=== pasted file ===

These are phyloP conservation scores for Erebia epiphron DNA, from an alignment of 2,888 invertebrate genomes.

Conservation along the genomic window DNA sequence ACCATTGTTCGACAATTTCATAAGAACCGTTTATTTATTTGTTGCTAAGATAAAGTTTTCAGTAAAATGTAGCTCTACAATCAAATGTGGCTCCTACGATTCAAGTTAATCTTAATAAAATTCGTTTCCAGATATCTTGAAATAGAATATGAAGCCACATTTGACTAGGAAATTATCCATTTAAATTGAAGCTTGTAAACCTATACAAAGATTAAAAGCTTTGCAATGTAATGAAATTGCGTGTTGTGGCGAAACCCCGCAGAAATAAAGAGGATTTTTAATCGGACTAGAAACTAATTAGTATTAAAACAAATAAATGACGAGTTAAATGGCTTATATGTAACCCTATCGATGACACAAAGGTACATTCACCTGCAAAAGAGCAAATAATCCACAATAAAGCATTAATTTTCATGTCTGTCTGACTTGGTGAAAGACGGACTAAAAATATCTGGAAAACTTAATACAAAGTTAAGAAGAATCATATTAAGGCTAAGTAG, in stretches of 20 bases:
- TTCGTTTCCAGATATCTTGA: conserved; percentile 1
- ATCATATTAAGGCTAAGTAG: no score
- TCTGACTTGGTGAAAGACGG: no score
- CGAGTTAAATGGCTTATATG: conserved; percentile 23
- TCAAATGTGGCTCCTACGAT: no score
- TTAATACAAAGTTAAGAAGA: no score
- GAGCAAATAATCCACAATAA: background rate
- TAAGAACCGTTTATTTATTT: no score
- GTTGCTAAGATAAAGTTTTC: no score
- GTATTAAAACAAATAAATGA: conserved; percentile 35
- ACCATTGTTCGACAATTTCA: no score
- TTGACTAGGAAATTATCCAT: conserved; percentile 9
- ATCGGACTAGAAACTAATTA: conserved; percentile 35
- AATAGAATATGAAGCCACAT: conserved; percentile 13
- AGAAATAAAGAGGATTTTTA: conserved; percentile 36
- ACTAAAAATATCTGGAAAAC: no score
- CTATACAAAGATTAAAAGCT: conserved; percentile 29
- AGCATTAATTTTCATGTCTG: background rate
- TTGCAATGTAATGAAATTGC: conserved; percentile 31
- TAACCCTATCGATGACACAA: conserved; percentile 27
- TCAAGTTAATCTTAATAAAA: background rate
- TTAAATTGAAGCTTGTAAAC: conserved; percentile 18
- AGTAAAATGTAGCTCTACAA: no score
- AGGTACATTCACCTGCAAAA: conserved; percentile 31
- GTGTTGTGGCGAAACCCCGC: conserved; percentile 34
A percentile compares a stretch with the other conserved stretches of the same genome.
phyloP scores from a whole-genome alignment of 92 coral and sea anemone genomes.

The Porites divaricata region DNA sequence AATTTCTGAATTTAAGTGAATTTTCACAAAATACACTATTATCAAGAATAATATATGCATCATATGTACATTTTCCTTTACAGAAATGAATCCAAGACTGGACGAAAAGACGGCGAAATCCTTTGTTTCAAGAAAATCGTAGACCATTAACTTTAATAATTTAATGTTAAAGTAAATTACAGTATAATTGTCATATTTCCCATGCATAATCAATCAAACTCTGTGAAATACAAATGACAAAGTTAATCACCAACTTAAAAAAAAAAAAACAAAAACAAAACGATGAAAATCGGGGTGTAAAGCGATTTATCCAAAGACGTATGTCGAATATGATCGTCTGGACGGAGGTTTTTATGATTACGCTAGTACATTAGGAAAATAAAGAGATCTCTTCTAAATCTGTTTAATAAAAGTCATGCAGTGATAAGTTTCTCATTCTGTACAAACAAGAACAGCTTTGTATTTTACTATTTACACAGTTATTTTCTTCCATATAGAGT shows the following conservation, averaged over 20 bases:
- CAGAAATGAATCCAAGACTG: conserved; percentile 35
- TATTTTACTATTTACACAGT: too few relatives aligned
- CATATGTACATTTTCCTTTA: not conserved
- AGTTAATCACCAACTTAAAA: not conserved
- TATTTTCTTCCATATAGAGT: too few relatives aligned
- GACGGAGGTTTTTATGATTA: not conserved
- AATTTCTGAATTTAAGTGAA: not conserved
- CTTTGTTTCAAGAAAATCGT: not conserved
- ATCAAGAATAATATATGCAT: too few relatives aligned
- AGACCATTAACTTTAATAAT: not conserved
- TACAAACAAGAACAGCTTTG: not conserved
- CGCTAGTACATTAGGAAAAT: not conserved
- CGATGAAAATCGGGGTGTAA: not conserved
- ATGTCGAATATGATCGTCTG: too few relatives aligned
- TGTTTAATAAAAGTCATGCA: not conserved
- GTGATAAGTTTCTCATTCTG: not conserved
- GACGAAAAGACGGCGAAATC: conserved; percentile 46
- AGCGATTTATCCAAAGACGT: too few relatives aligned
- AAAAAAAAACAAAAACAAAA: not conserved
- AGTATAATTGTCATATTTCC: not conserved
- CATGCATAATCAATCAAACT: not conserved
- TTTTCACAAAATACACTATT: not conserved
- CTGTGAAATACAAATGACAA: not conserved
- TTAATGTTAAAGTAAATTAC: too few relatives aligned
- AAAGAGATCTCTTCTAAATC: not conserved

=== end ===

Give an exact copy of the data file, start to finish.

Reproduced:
These are phyloP conservation scores for Erebia epiphron DNA, from an alignment of 2,888 invertebrate genomes.

Conservation along the genomic window DNA sequence ACCATTGTTCGACAATTTCATAAGAACCGTTTATTTATTTGTTGCTAAGATAAAGTTTTCAGTAAAATGTAGCTCTACAATCAAATGTGGCTCCTACGATTCAAGTTAATCTTAATAAAATTCGTTTCCAGATATCTTGAAATAGAATATGAAGCCACATTTGACTAGGAAATTATCCATTTAAATTGAAGCTTGTAAACCTATACAAAGATTAAAAGCTTTGCAATGTAATGAAATTGCGTGTTGTGGCGAAACCCCGCAGAAATAAAGAGGATTTTTAATCGGACTAGAAACTAATTAGTATTAAAACAAATAAATGACGAGTTAAATGGCTTATATGTAACCCTATCGATGACACAAAGGTACATTCACCTGCAAAAGAGCAAATAATCCACAATAAAGCATTAATTTTCATGTCTGTCTGACTTGGTGAAAGACGGACTAAAAATATCTGGAAAACTTAATACAAAGTTAAGAAGAATCATATTAAGGCTAAGTAG, in stretches of 20 bases:
- TTCGTTTCCAGATATCTTGA: conserved; percentile 1
- ATCATATTAAGGCTAAGTAG: no score
- TCTGACTTGGTGAAAGACGG: no score
- CGAGTTAAATGGCTTATATG: conserved; percentile 23
- TCAAATGTGGCTCCTACGAT: no score
- TTAATACAAAGTTAAGAAGA: no score
- GAGCAAATAATCCACAATAA: background rate
- TAAGAACCGTTTATTTATTT: no score
- GTTGCTAAGATAAAGTTTTC: no score
- GTATTAAAACAAATAAATGA: conserved; percentile 35
- ACCATTGTTCGACAATTTCA: no score
- TTGACTAGGAAATTATCCAT: conserved; percentile 9
- ATCGGACTAGAAACTAATTA: conserved; percentile 35
- AATAGAATATGAAGCCACAT: conserved; percentile 13
- AGAAATAAAGAGGATTTTTA: conserved; percentile 36
- ACTAAAAATATCTGGAAAAC: no score
- CTATACAAAGATTAAAAGCT: conserved; percentile 29
- AGCATTAATTTTCATGTCTG: background rate
- TTGCAATGTAATGAAATTGC: conserved; percentile 31
- TAACCCTATCGATGACACAA: conserved; percentile 27
- TCAAGTTAATCTTAATAAAA: background rate
- TTAAATTGAAGCTTGTAAAC: conserved; percentile 18
- AGTAAAATGTAGCTCTACAA: no score
- AGGTACATTCACCTGCAAAA: conserved; percentile 31
- GTGTTGTGGCGAAACCCCGC: conserved; percentile 34
A percentile compares a stretch with the other conserved stretches of the same genome.
phyloP scores from a whole-genome alignment of 92 coral and sea anemone genomes.

The Porites divaricata region DNA sequence AATTTCTGAATTTAAGTGAATTTTCACAAAATACACTATTATCAAGAATAATATATGCATCATATGTACATTTTCCTTTACAGAAATGAATCCAAGACTGGACGAAAAGACGGCGAAATCCTTTGTTTCAAGAAAATCGTAGACCATTAACTTTAATAATTTAATGTTAAAGTAAATTACAGTATAATTGTCATATTTCCCATGCATAATCAATCAAACTCTGTGAAATACAAATGACAAAGTTAATCACCAACTTAAAAAAAAAAAAACAAAAACAAAACGATGAAAATCGGGGTGTAAAGCGATTTATCCAAAGACGTATGTCGAATATGATCGTCTGGACGGAGGTTTTTATGATTACGCTAGTACATTAGGAAAATAAAGAGATCTCTTCTAAATCTGTTTAATAAAAGTCATGCAGTGATAAGTTTCTCATTCTGTACAAACAAGAACAGCTTTGTATTTTACTATTTACACAGTTATTTTCTTCCATATAGAGT shows the following conservation, averaged over 20 bases:
- CAGAAATGAATCCAAGACTG: conserved; percentile 35
- TATTTTACTATTTACACAGT: too few relatives aligned
- CATATGTACATTTTCCTTTA: not conserved
- AGTTAATCACCAACTTAAAA: not conserved
- TATTTTCTTCCATATAGAGT: too few relatives aligned
- GACGGAGGTTTTTATGATTA: not conserved
- AATTTCTGAATTTAAGTGAA: not conserved
- CTTTGTTTCAAGAAAATCGT: not conserved
- ATCAAGAATAATATATGCAT: too few relatives aligned
- AGACCATTAACTTTAATAAT: not conserved
- TACAAACAAGAACAGCTTTG: not conserved
- CGCTAGTACATTAGGAAAAT: not conserved
- CGATGAAAATCGGGGTGTAA: not conserved
- ATGTCGAATATGATCGTCTG: too few relatives aligned
- TGTTTAATAAAAGTCATGCA: not conserved
- GTGATAAGTTTCTCATTCTG: not conserved
- GACGAAAAGACGGCGAAATC: conserved; percentile 46
- AGCGATTTATCCAAAGACGT: too few relatives aligned
- AAAAAAAAACAAAAACAAAA: not conserved
- AGTATAATTGTCATATTTCC: not conserved
- CATGCATAATCAATCAAACT: not conserved
- TTTTCACAAAATACACTATT: not conserved
- CTGTGAAATACAAATGACAA: not conserved
- TTAATGTTAAAGTAAATTAC: too few relatives aligned
- AAAGAGATCTCTTCTAAATC: not conserved